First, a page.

The Price of Mediocrity

Ever since I can remember, I have settled.

But not in everything. When it comes to my education, my career, the way I live, I go for the absolute best. But, when it comes to relationships, I find myself giving a whole lot and falling flat on my face each time.

I have terrible taste in men.

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Just typing that sentence made me gag a little bit, but it also made me feel a little bit better. I’ve finally gotten to a place where I can admit it, and like one of my friends told me, admitting it proves that I’m strong enough to stop settling for mediocrity in love.

It’s always the same story with just a few differences: I meet a guy, and he seems perfect. Then he doesn’t seem perfect, but I dive right in because he’s right there, and I deserve a relationship. Then those red flags that damn near blinded me begin to suffocate the life out of me. Then I block his number and try my best to move on and not fall for another him.

Yeah, I know that no man is perfect, and I also know that I am not perfect. Because I know this, I settle for things that I know will hurt me in the future. I know that he’s lying, that I’m not the only one, and the biggest one: I know that I deserve better. But I fall into the trap of “at least I got a man” and his blatant foolishness becomes worth ignoring. Well, not anymore.

I have paid the price of settling for mediocrity too many times over, and let me tell you, the payout is not worth the investment. I’m not saying that I won’t get hurt again (Lord knows I hope I don’t.) What I am saying is that I am choosing to recognize my worth, flaws and all, and I will not let another man, no matter how beautiful his beard or how chocolatey his skin, fool me into settling for what I know I don’t deserve.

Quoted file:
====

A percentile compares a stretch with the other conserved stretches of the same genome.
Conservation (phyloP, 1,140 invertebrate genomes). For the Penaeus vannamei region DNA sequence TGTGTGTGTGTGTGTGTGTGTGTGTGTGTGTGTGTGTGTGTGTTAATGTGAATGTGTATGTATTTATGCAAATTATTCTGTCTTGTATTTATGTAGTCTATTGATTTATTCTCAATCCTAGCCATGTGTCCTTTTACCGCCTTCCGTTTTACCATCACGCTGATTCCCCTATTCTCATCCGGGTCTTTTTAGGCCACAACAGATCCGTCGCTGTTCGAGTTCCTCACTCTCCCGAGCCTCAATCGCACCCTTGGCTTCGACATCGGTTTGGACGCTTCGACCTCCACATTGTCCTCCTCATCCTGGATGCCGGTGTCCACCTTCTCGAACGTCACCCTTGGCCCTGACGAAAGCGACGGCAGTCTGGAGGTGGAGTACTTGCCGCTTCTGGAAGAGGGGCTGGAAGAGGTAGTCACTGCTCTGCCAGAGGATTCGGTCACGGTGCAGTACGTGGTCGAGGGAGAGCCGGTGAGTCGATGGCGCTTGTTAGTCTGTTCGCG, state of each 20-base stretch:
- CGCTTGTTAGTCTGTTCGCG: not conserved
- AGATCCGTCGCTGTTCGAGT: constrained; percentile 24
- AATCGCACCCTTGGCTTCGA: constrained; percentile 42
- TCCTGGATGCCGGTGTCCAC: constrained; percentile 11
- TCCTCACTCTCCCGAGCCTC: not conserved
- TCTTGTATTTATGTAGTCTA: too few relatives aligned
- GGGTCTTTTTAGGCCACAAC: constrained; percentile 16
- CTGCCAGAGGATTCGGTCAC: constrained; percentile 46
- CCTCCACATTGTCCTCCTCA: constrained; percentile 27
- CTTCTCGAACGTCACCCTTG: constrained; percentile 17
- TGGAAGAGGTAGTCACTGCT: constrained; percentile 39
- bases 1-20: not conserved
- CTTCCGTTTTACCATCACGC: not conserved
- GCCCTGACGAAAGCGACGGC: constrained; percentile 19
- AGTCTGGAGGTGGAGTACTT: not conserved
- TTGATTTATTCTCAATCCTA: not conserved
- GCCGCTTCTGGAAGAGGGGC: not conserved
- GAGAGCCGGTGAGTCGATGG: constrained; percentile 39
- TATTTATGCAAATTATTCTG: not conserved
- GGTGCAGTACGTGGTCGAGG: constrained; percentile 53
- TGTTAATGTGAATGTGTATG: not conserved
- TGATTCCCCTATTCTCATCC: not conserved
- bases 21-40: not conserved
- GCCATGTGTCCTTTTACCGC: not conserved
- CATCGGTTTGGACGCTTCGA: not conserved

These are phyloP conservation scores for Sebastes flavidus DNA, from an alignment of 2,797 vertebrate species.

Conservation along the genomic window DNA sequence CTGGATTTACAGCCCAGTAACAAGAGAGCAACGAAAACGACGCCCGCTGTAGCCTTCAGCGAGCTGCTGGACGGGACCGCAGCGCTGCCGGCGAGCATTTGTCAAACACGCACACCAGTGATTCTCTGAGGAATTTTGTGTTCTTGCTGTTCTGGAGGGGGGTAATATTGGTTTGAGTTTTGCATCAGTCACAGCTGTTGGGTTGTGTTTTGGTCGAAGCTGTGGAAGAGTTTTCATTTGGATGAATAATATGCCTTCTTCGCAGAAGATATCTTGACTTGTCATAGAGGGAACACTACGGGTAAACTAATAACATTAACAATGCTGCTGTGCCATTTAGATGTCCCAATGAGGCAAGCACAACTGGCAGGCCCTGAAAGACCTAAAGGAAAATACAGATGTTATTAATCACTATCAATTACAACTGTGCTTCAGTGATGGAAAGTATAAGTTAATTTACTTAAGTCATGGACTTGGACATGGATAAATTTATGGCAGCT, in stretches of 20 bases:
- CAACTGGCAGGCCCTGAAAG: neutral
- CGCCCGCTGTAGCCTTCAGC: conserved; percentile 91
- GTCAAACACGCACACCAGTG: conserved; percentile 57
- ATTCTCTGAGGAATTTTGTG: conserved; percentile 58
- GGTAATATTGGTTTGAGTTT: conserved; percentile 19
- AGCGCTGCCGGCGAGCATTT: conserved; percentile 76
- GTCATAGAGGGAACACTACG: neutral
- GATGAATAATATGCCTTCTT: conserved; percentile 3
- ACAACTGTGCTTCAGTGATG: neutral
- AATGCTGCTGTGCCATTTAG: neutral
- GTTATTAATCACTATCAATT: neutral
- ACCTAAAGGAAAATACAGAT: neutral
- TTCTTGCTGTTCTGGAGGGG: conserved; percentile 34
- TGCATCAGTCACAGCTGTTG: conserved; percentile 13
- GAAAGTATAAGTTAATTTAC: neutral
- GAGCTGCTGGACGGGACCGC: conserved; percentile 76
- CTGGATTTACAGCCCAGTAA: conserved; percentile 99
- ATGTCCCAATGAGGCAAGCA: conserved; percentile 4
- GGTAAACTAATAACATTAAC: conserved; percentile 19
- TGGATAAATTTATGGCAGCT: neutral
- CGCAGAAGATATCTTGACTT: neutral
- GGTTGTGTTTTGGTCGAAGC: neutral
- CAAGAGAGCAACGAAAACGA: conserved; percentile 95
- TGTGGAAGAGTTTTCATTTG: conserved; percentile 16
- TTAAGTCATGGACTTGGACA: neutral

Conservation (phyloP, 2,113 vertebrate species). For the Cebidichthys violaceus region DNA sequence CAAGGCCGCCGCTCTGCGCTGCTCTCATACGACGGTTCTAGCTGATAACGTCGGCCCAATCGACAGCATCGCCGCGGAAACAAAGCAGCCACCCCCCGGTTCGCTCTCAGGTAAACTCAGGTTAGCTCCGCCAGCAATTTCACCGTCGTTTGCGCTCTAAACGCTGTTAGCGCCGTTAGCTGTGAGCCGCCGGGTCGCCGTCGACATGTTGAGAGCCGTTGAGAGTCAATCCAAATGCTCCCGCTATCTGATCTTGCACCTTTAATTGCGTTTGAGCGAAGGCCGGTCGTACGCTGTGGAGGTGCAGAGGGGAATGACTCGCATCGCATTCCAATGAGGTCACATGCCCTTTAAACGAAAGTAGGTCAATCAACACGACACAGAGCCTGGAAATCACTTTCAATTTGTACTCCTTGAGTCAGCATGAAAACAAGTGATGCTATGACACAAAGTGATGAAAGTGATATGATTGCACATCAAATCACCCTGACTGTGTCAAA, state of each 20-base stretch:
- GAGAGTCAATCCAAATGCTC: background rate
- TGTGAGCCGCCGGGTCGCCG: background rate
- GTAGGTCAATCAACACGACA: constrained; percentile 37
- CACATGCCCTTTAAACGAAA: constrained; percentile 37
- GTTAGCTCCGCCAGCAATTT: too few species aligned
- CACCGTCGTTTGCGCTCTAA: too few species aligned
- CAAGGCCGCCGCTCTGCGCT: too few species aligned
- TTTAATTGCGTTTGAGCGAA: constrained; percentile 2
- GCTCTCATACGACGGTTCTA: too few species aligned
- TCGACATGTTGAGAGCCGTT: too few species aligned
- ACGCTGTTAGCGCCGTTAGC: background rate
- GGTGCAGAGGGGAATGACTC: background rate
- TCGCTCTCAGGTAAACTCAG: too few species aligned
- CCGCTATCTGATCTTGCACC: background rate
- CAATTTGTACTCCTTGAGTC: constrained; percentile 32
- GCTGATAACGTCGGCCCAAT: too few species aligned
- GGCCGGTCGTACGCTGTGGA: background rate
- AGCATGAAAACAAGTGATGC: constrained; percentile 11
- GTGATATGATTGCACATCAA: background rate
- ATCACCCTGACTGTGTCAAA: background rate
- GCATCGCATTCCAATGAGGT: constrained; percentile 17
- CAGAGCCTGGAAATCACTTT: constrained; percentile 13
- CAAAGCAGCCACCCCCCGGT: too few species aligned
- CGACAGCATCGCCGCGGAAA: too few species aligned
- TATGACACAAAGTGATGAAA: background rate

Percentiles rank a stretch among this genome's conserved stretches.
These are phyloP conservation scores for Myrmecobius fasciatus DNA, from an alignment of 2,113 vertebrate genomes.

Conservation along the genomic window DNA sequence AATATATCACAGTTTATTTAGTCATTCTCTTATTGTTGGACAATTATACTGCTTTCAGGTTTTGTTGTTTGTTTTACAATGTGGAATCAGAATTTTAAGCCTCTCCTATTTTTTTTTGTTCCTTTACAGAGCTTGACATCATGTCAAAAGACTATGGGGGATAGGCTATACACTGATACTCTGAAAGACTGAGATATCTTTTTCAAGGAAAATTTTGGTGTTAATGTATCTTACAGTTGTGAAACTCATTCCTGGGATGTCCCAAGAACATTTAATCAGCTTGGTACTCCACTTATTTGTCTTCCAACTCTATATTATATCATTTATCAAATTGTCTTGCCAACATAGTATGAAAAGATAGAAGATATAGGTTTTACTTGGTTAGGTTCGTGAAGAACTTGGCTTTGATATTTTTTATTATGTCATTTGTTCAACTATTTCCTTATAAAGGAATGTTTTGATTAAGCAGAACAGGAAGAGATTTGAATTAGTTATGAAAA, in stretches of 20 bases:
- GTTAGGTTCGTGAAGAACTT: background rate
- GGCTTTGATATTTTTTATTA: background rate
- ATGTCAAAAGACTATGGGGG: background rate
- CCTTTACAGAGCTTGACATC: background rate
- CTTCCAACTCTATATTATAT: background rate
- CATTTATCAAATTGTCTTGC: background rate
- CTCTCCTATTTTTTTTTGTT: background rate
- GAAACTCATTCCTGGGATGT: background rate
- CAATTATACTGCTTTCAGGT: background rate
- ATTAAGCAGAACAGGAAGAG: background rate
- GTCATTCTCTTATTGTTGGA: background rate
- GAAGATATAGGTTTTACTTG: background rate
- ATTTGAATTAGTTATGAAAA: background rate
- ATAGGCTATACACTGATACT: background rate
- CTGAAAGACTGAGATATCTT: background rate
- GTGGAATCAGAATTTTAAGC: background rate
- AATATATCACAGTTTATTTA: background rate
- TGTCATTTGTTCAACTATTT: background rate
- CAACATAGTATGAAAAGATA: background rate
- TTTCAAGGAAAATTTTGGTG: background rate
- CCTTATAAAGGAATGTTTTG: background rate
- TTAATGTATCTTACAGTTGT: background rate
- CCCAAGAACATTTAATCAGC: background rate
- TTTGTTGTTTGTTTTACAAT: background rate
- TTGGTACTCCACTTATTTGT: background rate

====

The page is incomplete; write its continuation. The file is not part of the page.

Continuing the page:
Waiting is hard, and I’m at an age where I want to be in a relationship and ultimately a wife to the man made specifically for me. But when I weigh the options — waiting or hurting — I’d rather wait and love me like only I can, so that when he does show himself he doesn’t have to fight my past or beg for the love that he also deserves and that I really do want to give.

I recognize my part in all of this; it took me a very long time to see myself as valuable. I settled because I believed that mediocrity was all that I deserved. I settled because I believed that that piece of a man, with all of his foolishness, was what I was supposed to have. Now, I know better. Now I understand a few things.

Even though a majority of my exes are hell-bent heathens, they served their purpose. I learned something extremely valuable from each and every one of them, whether it was how to slash a tire (kidding — maybe) or how to communicate effectively. I learned what I need in a partner, and what I am capable of withstanding. I learned my limits, and I now have the willpower to not be pushed beyond them. I learned that I would rather say “goodbye” than “one more chance.” I learned that falling doesn’t make me foolish, and crying doesn’t make me weak. I learned who I am, and my defining moments didn’t — and won’t — need a man to make them.

When the time comes, he’ll show up. And my prayer now is not that God sends him my way, but that God prepares me for him, and him for me, so that neither of us miss our miracle for the mediocre.

Laquasha Logan